8.2 Decision Tree
A decision tree is a classifier that makes use of a tree structure to make predictions over a desired target variable. The tree starts at a root node and then contains multiple branching points, where a binary feature is applied at each branching point. Each ‘leaf’ of the tree contains the predictive distribution used for data items that reach that leaf. For example, Figure 8.2 shows a decision tree which predicts whether an email will be replied to – the problem that we explored back in Chapter 4.
To use this decision tree to make a prediction for a particular email, we start by evaluating the top (root) feature for the email. In Figure 8.2, the first feature is: ‘is the user is on the To line for the email?’. If the user is on the To line, we follow the ‘yes’ path to the left, otherwise we follow the ‘no’ path to the right. Suppose we followed the ‘yes’ path – we then get to the feature ‘is the user first on the To line?’. Suppose the user is indeed first on the To line, we again follow the ’yes’ path to the first leaf node. This leaf node contains a probability of reply of , so the tree predicts a probability of replying to this particular email. We will see later how these probabilities, and the structure of the tree itself, can be learned from data.
We’d like to understand the assumptions baked into this prediction process. Unlike for Latent Dirichlet Allocation, there is no standard factor graph for us to analyse. A decision tree is normally described as an algorithm, rather than as a probabilistic model. So our first challenge is to try and represent a decision tree as a probabilistic model, by constructing a factor graph corresponding to the algorithm.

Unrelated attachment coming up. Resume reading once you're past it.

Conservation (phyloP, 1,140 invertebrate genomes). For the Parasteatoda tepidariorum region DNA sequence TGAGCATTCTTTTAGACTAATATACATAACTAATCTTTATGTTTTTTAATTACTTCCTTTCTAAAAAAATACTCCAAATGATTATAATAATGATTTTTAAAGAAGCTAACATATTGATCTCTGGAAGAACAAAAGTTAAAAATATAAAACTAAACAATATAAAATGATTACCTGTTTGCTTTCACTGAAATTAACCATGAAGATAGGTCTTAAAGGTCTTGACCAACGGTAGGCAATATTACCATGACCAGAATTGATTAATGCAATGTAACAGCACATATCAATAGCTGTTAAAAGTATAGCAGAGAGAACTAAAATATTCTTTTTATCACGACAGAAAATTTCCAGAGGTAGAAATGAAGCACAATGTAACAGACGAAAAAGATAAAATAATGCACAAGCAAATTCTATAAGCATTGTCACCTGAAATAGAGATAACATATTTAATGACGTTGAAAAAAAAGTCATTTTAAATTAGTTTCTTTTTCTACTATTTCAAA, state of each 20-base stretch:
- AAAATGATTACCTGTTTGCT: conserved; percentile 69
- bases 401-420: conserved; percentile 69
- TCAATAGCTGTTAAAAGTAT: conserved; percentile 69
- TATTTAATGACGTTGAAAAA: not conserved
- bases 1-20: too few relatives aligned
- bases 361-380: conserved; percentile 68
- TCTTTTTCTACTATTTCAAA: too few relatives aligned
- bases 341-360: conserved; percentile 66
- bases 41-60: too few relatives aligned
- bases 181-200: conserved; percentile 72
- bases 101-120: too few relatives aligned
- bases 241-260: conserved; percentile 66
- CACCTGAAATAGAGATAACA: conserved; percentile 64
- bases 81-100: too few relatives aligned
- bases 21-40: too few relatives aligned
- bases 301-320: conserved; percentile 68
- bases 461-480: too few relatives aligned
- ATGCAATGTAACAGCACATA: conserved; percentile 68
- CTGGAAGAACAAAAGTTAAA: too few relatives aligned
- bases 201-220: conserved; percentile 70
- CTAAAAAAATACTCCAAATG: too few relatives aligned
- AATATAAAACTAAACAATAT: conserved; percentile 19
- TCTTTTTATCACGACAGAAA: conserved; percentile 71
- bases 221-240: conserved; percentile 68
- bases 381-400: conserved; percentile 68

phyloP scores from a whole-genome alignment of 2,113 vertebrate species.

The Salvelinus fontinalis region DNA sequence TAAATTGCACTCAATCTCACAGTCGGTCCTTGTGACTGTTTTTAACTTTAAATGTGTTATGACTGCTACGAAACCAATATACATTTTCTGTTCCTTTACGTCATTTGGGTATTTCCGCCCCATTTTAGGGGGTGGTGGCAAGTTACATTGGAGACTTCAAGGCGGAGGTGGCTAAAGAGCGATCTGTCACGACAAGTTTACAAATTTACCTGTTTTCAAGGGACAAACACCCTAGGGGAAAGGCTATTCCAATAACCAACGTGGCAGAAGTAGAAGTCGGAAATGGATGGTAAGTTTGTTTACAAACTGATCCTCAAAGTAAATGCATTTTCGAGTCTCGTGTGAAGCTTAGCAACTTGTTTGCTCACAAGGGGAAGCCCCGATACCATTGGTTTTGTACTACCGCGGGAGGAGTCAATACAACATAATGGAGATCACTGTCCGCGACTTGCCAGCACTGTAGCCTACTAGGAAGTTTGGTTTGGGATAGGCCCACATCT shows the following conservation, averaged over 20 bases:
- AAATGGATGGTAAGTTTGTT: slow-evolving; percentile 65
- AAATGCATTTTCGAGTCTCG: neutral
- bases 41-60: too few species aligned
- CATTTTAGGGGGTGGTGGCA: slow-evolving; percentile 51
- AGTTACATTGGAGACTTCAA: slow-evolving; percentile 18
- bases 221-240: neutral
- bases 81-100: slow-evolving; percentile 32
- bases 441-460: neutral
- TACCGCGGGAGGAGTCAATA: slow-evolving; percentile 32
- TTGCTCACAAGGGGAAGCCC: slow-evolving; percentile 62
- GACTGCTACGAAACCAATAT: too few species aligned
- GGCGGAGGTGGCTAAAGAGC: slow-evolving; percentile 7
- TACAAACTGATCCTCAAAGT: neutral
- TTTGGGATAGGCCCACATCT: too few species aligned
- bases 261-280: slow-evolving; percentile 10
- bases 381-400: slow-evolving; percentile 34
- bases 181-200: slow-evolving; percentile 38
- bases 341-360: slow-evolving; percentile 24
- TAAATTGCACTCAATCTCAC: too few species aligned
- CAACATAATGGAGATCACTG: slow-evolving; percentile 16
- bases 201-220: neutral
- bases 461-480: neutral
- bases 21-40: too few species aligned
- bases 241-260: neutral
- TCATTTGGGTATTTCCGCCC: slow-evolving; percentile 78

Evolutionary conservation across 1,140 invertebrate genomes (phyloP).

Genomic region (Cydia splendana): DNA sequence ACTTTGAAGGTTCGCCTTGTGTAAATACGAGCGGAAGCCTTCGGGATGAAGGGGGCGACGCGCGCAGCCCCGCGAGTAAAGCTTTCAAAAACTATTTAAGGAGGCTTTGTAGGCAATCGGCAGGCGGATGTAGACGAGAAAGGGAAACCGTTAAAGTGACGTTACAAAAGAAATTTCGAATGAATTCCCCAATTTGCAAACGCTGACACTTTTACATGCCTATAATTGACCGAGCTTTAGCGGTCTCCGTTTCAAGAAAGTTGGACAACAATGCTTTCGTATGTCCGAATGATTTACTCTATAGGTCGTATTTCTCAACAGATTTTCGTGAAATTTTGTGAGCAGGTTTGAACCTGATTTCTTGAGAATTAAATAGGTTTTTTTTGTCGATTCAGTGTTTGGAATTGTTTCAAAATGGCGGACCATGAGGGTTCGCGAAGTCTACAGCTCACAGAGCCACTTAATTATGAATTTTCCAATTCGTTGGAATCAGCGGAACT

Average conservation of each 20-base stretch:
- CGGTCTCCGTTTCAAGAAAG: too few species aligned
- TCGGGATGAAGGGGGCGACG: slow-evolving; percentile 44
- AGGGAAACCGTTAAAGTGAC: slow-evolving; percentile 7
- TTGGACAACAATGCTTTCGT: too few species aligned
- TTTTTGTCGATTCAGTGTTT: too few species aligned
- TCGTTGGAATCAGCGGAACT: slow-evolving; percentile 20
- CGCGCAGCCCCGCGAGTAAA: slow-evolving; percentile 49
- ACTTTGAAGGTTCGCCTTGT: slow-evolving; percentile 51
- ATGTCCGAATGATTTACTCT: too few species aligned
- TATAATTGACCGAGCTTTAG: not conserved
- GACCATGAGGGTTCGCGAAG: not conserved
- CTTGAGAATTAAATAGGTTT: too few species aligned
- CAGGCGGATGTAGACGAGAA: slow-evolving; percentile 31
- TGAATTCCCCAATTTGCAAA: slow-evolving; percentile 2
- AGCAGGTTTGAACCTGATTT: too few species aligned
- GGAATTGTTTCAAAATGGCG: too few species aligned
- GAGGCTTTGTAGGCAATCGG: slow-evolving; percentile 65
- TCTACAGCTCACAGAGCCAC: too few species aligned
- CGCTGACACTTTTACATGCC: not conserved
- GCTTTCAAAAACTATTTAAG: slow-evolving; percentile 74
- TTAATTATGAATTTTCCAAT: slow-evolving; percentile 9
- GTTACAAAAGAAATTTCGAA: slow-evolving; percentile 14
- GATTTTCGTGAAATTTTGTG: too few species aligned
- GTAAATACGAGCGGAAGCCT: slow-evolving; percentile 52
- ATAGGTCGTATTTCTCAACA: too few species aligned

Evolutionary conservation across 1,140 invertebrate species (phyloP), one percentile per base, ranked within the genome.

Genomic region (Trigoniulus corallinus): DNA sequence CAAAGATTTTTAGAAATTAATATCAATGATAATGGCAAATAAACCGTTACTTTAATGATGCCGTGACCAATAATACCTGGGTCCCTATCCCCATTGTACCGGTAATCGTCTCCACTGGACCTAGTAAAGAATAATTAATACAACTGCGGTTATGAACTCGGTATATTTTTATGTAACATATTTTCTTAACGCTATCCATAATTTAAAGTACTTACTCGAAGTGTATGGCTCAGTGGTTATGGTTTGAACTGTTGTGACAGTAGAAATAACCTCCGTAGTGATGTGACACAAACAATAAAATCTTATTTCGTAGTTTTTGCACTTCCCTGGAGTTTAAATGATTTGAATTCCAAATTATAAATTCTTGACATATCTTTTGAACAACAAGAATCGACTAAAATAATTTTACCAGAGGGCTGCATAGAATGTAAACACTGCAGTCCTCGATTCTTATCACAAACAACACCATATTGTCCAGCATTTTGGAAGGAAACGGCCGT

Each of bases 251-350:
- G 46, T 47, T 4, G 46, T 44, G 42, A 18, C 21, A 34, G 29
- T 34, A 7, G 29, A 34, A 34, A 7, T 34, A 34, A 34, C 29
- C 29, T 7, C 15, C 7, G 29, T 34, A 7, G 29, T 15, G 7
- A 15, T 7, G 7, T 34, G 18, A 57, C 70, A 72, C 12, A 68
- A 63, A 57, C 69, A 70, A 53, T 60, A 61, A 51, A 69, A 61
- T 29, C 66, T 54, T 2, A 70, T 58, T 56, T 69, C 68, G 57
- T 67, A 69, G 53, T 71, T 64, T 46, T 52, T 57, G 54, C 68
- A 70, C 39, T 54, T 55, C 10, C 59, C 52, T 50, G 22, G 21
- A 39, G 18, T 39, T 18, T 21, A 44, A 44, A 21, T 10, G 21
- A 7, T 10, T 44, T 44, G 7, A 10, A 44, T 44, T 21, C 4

Factor graph for a decision tree
In a decision tree, the root feature controls whether to use the left half of the tree or the right half of the tree. Effectively it switches off the half that is not being used. Similarly, each feature below the root can be thought of as switching off one half of the tree below it. If we switch off half the graph sequentially down from the root, we end up with a single leaf node being left switched on.
Viewing a decision tree this way, we can model its behaviour using gates. The root feature is the selector for a pair of gates, each containing half of the tree. The pair of gates are set up so that one is on when the root feature is true and the other is on when the root feature is false. Within the gate for the left-hand side of the tree, we then repeat this idea. We have a variable for the left-hand feature controlling a pair of gates nested inside the top level gate. Similarly, the gate for the right-hand side of the tree has another pair of gates controlled by the right-hand feature. This construction continues recursively down to the bottom of the tree. When a leaf is reached, we place a factor corresponding to the predictive distribution for that leaf, such as a Bernoulli distribution. All such leaf node factors connect to the single variable which is being predicted.
Applying this construction to the decision tree of Figure 8.2 gives the factor graph of Figure 8.3
In this factor graph, the feature variables are shown as observed (shaded), since the features can be calculated from the email and so are known. The only other variable is the unobserved reply variable that we want to make a prediction for. The nested gates are set up so that only one of the four factor nodes is switched on, depending on the values of the feature variables. This switched-on factor directly provides the predictive distribution for the reply variable.
In Figure 8.3, the leaf probabilities are fixed by the four Bernoulli factors. If we want to learn these probabilities, we need to make them into variables, as shown in Figure 8.4.
With the leaf probabilities observed, we can apply a standard inference algorithm to this factor graph to make predictions. Conversely, if the reply variable is observed, we can use the exact same algorithm to learn the leaf probabilities. We could further extend the factor graph to learn which feature to use at each branching point, by adding a gate in a plate that switches between all possible features. Inference of the selector variable for that gate would correspond to learning which feature to apply at that point in the tree. For now though, we will limit ourselves to using the current factor graph to analyse the assumptions that it contains.